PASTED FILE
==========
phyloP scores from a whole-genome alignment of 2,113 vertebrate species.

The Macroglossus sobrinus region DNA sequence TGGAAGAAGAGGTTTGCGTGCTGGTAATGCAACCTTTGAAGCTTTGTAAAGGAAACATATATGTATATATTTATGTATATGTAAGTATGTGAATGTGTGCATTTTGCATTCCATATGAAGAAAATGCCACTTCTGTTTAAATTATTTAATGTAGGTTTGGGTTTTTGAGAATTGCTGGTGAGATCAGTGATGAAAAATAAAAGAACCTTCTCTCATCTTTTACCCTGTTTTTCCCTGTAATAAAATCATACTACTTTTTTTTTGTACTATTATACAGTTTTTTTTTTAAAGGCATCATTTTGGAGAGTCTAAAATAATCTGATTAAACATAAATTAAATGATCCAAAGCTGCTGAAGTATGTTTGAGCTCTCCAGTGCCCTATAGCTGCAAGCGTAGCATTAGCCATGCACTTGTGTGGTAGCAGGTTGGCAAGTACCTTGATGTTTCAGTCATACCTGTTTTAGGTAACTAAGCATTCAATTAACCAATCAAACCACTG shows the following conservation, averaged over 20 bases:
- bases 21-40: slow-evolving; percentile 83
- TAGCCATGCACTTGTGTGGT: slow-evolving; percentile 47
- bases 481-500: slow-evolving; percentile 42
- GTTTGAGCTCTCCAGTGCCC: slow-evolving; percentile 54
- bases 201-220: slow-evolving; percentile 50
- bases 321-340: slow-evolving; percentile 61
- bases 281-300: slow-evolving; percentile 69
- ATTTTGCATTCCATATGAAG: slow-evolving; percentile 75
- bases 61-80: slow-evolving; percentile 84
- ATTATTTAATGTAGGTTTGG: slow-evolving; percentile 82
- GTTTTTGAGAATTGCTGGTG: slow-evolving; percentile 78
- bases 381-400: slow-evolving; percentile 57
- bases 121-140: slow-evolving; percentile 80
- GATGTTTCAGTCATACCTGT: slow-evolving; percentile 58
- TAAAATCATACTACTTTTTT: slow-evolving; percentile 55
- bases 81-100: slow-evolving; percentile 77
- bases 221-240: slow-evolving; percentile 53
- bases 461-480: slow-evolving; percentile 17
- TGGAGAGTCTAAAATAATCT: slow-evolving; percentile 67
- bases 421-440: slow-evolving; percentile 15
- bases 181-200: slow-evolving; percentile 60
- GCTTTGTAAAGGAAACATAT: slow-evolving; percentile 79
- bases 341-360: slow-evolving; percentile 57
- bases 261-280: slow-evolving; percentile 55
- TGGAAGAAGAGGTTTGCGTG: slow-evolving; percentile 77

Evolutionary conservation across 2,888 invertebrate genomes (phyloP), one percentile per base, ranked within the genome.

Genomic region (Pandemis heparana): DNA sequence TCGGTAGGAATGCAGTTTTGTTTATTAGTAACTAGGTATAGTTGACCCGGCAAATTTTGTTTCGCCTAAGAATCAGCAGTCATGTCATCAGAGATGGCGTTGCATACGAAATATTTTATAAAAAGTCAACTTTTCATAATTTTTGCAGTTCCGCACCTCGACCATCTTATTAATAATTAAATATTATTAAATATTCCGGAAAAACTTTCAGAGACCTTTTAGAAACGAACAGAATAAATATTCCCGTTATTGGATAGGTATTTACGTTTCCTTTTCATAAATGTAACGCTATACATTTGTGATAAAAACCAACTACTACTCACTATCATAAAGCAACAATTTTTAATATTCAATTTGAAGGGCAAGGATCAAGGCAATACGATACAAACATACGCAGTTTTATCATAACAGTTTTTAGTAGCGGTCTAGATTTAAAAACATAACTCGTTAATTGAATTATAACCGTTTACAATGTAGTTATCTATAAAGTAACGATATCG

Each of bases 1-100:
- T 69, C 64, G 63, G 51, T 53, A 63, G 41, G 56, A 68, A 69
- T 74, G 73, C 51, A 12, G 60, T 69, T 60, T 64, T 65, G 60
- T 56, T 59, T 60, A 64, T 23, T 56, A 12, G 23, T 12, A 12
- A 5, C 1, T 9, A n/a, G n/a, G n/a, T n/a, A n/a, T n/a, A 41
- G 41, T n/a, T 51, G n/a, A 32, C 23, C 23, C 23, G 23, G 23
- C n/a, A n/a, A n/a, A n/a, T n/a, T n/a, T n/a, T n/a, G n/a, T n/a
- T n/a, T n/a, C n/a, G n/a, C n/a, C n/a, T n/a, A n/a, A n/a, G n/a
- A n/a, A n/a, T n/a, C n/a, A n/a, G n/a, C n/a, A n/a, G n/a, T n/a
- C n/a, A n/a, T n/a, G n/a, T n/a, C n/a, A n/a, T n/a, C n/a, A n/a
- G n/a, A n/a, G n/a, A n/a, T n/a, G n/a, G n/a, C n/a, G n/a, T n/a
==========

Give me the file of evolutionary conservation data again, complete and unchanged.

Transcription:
phyloP scores from a whole-genome alignment of 2,113 vertebrate species.

The Macroglossus sobrinus region DNA sequence TGGAAGAAGAGGTTTGCGTGCTGGTAATGCAACCTTTGAAGCTTTGTAAAGGAAACATATATGTATATATTTATGTATATGTAAGTATGTGAATGTGTGCATTTTGCATTCCATATGAAGAAAATGCCACTTCTGTTTAAATTATTTAATGTAGGTTTGGGTTTTTGAGAATTGCTGGTGAGATCAGTGATGAAAAATAAAAGAACCTTCTCTCATCTTTTACCCTGTTTTTCCCTGTAATAAAATCATACTACTTTTTTTTTGTACTATTATACAGTTTTTTTTTTAAAGGCATCATTTTGGAGAGTCTAAAATAATCTGATTAAACATAAATTAAATGATCCAAAGCTGCTGAAGTATGTTTGAGCTCTCCAGTGCCCTATAGCTGCAAGCGTAGCATTAGCCATGCACTTGTGTGGTAGCAGGTTGGCAAGTACCTTGATGTTTCAGTCATACCTGTTTTAGGTAACTAAGCATTCAATTAACCAATCAAACCACTG shows the following conservation, averaged over 20 bases:
- bases 21-40: slow-evolving; percentile 83
- TAGCCATGCACTTGTGTGGT: slow-evolving; percentile 47
- bases 481-500: slow-evolving; percentile 42
- GTTTGAGCTCTCCAGTGCCC: slow-evolving; percentile 54
- bases 201-220: slow-evolving; percentile 50
- bases 321-340: slow-evolving; percentile 61
- bases 281-300: slow-evolving; percentile 69
- ATTTTGCATTCCATATGAAG: slow-evolving; percentile 75
- bases 61-80: slow-evolving; percentile 84
- ATTATTTAATGTAGGTTTGG: slow-evolving; percentile 82
- GTTTTTGAGAATTGCTGGTG: slow-evolving; percentile 78
- bases 381-400: slow-evolving; percentile 57
- bases 121-140: slow-evolving; percentile 80
- GATGTTTCAGTCATACCTGT: slow-evolving; percentile 58
- TAAAATCATACTACTTTTTT: slow-evolving; percentile 55
- bases 81-100: slow-evolving; percentile 77
- bases 221-240: slow-evolving; percentile 53
- bases 461-480: slow-evolving; percentile 17
- TGGAGAGTCTAAAATAATCT: slow-evolving; percentile 67
- bases 421-440: slow-evolving; percentile 15
- bases 181-200: slow-evolving; percentile 60
- GCTTTGTAAAGGAAACATAT: slow-evolving; percentile 79
- bases 341-360: slow-evolving; percentile 57
- bases 261-280: slow-evolving; percentile 55
- TGGAAGAAGAGGTTTGCGTG: slow-evolving; percentile 77

Evolutionary conservation across 2,888 invertebrate genomes (phyloP), one percentile per base, ranked within the genome.

Genomic region (Pandemis heparana): DNA sequence TCGGTAGGAATGCAGTTTTGTTTATTAGTAACTAGGTATAGTTGACCCGGCAAATTTTGTTTCGCCTAAGAATCAGCAGTCATGTCATCAGAGATGGCGTTGCATACGAAATATTTTATAAAAAGTCAACTTTTCATAATTTTTGCAGTTCCGCACCTCGACCATCTTATTAATAATTAAATATTATTAAATATTCCGGAAAAACTTTCAGAGACCTTTTAGAAACGAACAGAATAAATATTCCCGTTATTGGATAGGTATTTACGTTTCCTTTTCATAAATGTAACGCTATACATTTGTGATAAAAACCAACTACTACTCACTATCATAAAGCAACAATTTTTAATATTCAATTTGAAGGGCAAGGATCAAGGCAATACGATACAAACATACGCAGTTTTATCATAACAGTTTTTAGTAGCGGTCTAGATTTAAAAACATAACTCGTTAATTGAATTATAACCGTTTACAATGTAGTTATCTATAAAGTAACGATATCG

Each of bases 1-100:
- T 69, C 64, G 63, G 51, T 53, A 63, G 41, G 56, A 68, A 69
- T 74, G 73, C 51, A 12, G 60, T 69, T 60, T 64, T 65, G 60
- T 56, T 59, T 60, A 64, T 23, T 56, A 12, G 23, T 12, A 12
- A 5, C 1, T 9, A n/a, G n/a, G n/a, T n/a, A n/a, T n/a, A 41
- G 41, T n/a, T 51, G n/a, A 32, C 23, C 23, C 23, G 23, G 23
- C n/a, A n/a, A n/a, A n/a, T n/a, T n/a, T n/a, T n/a, G n/a, T n/a
- T n/a, T n/a, C n/a, G n/a, C n/a, C n/a, T n/a, A n/a, A n/a, G n/a
- A n/a, A n/a, T n/a, C n/a, A n/a, G n/a, C n/a, A n/a, G n/a, T n/a
- C n/a, A n/a, T n/a, G n/a, T n/a, C n/a, A n/a, T n/a, C n/a, A n/a
- G n/a, A n/a, G n/a, A n/a, T n/a, G n/a, G n/a, C n/a, G n/a, T n/a